Banks Win Some, Lose Some In Shareholder Lawsuits

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A surprising percentage of conversations at Dealbreaker HQ go like this:

Bess: Can you really sue someone for [thing someone is suing someone else over]?
Matt: Anyone can sue anyone for anything.
Bess: Did you even go to law school?1

What you don't learn in law school, though, is that "what the law says" and "what you can settle a case for" are two different things. One thing people love to sue about is "doing stupid shit with shareholder money." Weirdly, though, the state law that governs who can do what with shareholder money not only allows but actively encourages doing stupid shit with shareholder money; if you go to Delaware state court and say "hey the CEO of my company did stupid shit with my money and now it's gone" they will LAUGH AND LAUGH AND LAUGH at you and then make you go away.2

If you go to federal court and say "the CEO did stupid shit with my money" you will also be kicked out of court, but for purely technical reasons: that is not technically a thing federal courts care about. But you can fix it easily; all you have to do is say "the CEO did stupid shit with my money and then didn't tell me about it." This is called "securities fraud," and it is something federal courts care deeply about. And a moment's reflection should tell you that those sentences are essentially equivalent: how many companies have you seen issue press releases that say "hey, FYI, we did some stupid shit this quarter, but no one's noticed yet"?

There are two big pieces of federal securities class action news today. The bigger one is that BofA settled a lawsuit over its acquisition of Merrill Lynch for $2.43 billion. There are many things worth saying about this, including:

But one other thing worth saying about this is: it is not actually a suit about doing stupid shit with shareholder money. BofA had to go get shareholder approval to acquire Merrill, and so sent out a proxy to shareholders, and held a shareholder meeting, all while neglecting to mention massive losses at Merrill Lynch that it knew about but that shareholders didn't. It is thus conceptually distinct from, for instance, the lawsuit that Citi settled for $590 million because it owned a lot of crappy CDOs and didn't tell shareholders how crappy they were. There, the shareholders lost money because they owned Citi shares that turned out to be worth less than they thought, which is something that happens when you own bank shares. Here, there's at least a case that shareholders lost money because they were induced to vote for a deal on false premises.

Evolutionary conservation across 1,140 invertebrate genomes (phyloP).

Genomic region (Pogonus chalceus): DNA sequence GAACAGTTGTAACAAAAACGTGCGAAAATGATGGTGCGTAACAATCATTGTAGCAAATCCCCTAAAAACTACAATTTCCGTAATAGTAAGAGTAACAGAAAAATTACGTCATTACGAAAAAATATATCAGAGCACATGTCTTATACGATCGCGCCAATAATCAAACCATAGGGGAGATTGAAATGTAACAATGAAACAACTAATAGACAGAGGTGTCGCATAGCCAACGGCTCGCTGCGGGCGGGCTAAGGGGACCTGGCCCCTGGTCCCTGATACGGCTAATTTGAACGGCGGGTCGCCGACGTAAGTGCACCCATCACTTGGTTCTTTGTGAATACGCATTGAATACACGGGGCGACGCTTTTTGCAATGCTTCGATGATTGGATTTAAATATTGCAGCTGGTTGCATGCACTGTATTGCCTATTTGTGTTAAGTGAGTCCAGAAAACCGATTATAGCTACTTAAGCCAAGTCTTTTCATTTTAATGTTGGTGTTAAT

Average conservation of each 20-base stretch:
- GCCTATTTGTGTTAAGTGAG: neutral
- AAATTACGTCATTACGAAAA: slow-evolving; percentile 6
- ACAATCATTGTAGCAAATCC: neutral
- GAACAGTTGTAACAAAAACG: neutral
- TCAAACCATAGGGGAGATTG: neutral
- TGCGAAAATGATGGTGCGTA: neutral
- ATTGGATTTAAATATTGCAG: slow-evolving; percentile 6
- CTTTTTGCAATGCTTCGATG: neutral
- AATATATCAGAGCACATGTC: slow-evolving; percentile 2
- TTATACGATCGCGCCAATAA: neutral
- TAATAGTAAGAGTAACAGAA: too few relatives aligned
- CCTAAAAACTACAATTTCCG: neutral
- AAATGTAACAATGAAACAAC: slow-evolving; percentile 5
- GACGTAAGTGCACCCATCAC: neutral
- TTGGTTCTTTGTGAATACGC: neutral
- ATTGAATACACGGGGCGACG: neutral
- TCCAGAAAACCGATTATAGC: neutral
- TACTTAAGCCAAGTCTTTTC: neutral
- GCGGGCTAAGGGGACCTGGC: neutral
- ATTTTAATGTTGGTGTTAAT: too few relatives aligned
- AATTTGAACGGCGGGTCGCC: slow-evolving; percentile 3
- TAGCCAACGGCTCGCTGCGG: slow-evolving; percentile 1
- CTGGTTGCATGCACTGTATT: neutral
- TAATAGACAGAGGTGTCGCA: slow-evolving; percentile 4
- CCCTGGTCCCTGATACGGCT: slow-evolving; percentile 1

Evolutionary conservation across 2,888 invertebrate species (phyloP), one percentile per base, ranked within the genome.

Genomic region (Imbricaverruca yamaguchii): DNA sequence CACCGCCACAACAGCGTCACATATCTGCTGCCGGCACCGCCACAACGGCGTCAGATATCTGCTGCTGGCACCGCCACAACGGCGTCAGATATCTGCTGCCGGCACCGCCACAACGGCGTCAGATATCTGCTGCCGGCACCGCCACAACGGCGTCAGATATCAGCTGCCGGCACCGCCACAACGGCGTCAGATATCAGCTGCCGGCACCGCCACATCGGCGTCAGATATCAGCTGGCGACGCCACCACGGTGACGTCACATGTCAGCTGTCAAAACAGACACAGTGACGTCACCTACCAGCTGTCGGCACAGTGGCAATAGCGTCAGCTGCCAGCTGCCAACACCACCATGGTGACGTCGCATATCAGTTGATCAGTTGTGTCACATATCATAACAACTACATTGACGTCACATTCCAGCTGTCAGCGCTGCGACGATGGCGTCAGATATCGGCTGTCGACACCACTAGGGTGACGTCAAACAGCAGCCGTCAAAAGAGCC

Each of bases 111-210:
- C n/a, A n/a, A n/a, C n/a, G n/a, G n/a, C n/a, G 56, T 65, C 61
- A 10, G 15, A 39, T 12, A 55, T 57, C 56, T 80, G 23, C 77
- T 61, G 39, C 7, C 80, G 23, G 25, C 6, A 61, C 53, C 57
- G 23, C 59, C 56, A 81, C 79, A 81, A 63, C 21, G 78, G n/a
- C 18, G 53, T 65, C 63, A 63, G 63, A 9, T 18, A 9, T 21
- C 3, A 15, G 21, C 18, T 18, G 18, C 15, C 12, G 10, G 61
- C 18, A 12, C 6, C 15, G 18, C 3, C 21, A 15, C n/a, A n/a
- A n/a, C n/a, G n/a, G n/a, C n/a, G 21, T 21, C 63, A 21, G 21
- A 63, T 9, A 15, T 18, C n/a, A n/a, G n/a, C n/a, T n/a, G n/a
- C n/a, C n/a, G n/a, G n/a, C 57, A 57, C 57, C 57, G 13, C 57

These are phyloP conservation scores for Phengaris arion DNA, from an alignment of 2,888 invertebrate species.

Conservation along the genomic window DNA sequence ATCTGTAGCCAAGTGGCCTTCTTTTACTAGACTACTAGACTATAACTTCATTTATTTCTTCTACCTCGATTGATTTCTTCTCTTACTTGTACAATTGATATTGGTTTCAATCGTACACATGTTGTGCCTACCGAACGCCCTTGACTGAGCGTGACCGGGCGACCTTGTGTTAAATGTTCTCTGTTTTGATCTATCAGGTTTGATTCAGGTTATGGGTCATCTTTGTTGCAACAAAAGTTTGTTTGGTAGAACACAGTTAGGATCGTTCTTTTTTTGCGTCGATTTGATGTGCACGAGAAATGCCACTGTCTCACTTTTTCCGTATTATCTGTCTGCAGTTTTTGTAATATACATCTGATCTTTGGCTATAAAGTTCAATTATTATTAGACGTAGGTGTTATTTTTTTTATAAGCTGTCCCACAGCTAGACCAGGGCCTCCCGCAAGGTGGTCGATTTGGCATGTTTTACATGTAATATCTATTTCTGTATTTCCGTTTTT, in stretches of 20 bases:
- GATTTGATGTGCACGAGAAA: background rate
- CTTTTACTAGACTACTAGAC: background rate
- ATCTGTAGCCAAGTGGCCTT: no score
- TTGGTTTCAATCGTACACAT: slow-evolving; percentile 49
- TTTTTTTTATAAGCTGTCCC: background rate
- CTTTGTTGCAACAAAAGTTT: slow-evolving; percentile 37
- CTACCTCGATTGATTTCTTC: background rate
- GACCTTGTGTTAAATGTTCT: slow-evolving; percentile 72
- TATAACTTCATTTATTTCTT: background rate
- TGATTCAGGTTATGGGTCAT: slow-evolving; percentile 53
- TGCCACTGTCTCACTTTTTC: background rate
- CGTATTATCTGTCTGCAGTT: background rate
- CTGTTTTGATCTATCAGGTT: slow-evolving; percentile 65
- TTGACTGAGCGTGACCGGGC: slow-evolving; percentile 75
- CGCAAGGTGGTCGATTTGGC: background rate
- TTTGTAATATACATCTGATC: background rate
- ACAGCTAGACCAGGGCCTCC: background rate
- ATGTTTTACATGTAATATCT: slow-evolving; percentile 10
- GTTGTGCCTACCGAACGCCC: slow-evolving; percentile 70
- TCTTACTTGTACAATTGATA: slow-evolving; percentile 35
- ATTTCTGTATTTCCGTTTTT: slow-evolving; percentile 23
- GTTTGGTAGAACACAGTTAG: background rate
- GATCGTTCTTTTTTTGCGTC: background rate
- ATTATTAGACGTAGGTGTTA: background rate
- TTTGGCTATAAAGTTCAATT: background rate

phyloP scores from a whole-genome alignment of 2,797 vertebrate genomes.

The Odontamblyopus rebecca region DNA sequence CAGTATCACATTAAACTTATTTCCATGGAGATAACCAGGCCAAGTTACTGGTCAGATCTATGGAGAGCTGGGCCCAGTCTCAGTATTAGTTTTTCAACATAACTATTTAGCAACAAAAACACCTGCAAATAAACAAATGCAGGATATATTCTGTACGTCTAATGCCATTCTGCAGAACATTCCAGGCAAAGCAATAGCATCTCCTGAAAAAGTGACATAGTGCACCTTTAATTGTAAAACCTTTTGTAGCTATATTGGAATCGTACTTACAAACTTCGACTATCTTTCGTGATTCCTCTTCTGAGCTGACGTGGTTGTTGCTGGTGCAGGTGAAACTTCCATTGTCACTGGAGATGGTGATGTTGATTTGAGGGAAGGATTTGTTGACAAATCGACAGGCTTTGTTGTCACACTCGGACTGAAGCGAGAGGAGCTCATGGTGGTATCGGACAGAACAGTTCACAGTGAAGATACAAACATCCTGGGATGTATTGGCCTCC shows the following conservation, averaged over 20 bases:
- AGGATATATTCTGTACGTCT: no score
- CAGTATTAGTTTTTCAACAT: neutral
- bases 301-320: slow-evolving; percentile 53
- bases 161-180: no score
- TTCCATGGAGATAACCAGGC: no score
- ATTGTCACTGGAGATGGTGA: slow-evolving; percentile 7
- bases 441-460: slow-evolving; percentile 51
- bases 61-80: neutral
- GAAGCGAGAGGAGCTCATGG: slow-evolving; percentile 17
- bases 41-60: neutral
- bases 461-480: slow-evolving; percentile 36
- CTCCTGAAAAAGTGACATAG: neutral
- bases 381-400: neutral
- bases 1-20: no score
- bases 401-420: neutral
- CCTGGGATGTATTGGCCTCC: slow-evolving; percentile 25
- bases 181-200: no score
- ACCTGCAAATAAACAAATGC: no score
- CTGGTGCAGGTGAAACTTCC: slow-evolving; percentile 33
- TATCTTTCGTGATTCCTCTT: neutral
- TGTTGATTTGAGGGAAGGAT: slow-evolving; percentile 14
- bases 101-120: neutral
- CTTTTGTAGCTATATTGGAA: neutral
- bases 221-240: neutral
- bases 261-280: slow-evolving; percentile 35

The other piece of securities class action fun is off on its lonesome in Reuters' legal section because (1) it's UBS, whatever, and (2) it went away for zero dollars, and zero is less than 2.43 billion. But it's a better case! Here is Reuters:

UBS AG won the dismissal Friday of a shareholder lawsuit accusing the Swiss-based bank of misrepresenting its exposure to mortgage-backed securities and its compliance with U.S. tax laws. ...

"Although UBS made a series of bad bets with disastrous consequences for the company and its shareholders, those consequences alone are insufficient to establish and support a claim for securities fraud," [Judge Richard] Sullivan wrote.

That sentence is ... let me put it this way, if yesterday Bess had asked me "is making a series of bad bets with disastrous consequences for the company and its shareholders sufficient to establish and support a claim for securities fraud?," I would have answered yes. I mean: legally it is not - the law requires not just the stupidity but also the deception - but practically speaking, "a series of bad bets with disastrous consequences" is not the sort of thing you normally want to defend in court, no? Citi didn't: so it spent $590 million settling a case solely about making a series of bad bets with ... well, I mean, surely even more disastrous consequences for Citi than for UBS.

Banks have done a lot of stupid things in the past, and will do lots of stupid things in the future. Some of these things are nefarious, but most are just genuinely stupid. The London Whale is a prominent one, and JPMorgan is being prominently sued over him, and on balance he looks stupid rather than evil, doesn't he?4 The nefarious banks will look at the BofA settlement and gulp. The stupid banks, though, should take quite a bit of comfort from the UBS opinion. And if you like your settlements to reflect what the law says, rather than what plaintiffs' lawyers can get away with, that UBS opinion should give you comfort too.

BofA to pay $2.43 billion to settle shareholder lawsuit [Reuters]
UBS wins dismissal of shareholder lawsuit [Reuters]
In re UBS AG Securities Litigation [SDNY]
Dealpolitik: BofA Settlement Reveals Further Weaknesses of Class Action System [Deal Journal]

1.Sort of, yes!

2.Unless you add "in connection with selling the company for cash," in which case they are all ears. This is conceptually distinct however.

3.SAMPLE:

So the effect of this settlement will be that current shareholders of Bank of America will be paying persons who were shareholders of Bank of America at the time of the Merrill Lynch acquisition. ...

And of course, as always, the big winners will be the lawyers. The plaintiffs’ lawyers’ fees –which will likely be hundreds of millions of dollars–will be based in large measure on the dollar amount of the settlement. The fact that much of it involves shifting cash from one pocket to the other is generally not considered.

CORRECT.

4.I'm fond of Whaledemort so it's worth saying that "stupid" here means more like "wrong ex post" than "actively stupid ex ante," though the distinction can blur.

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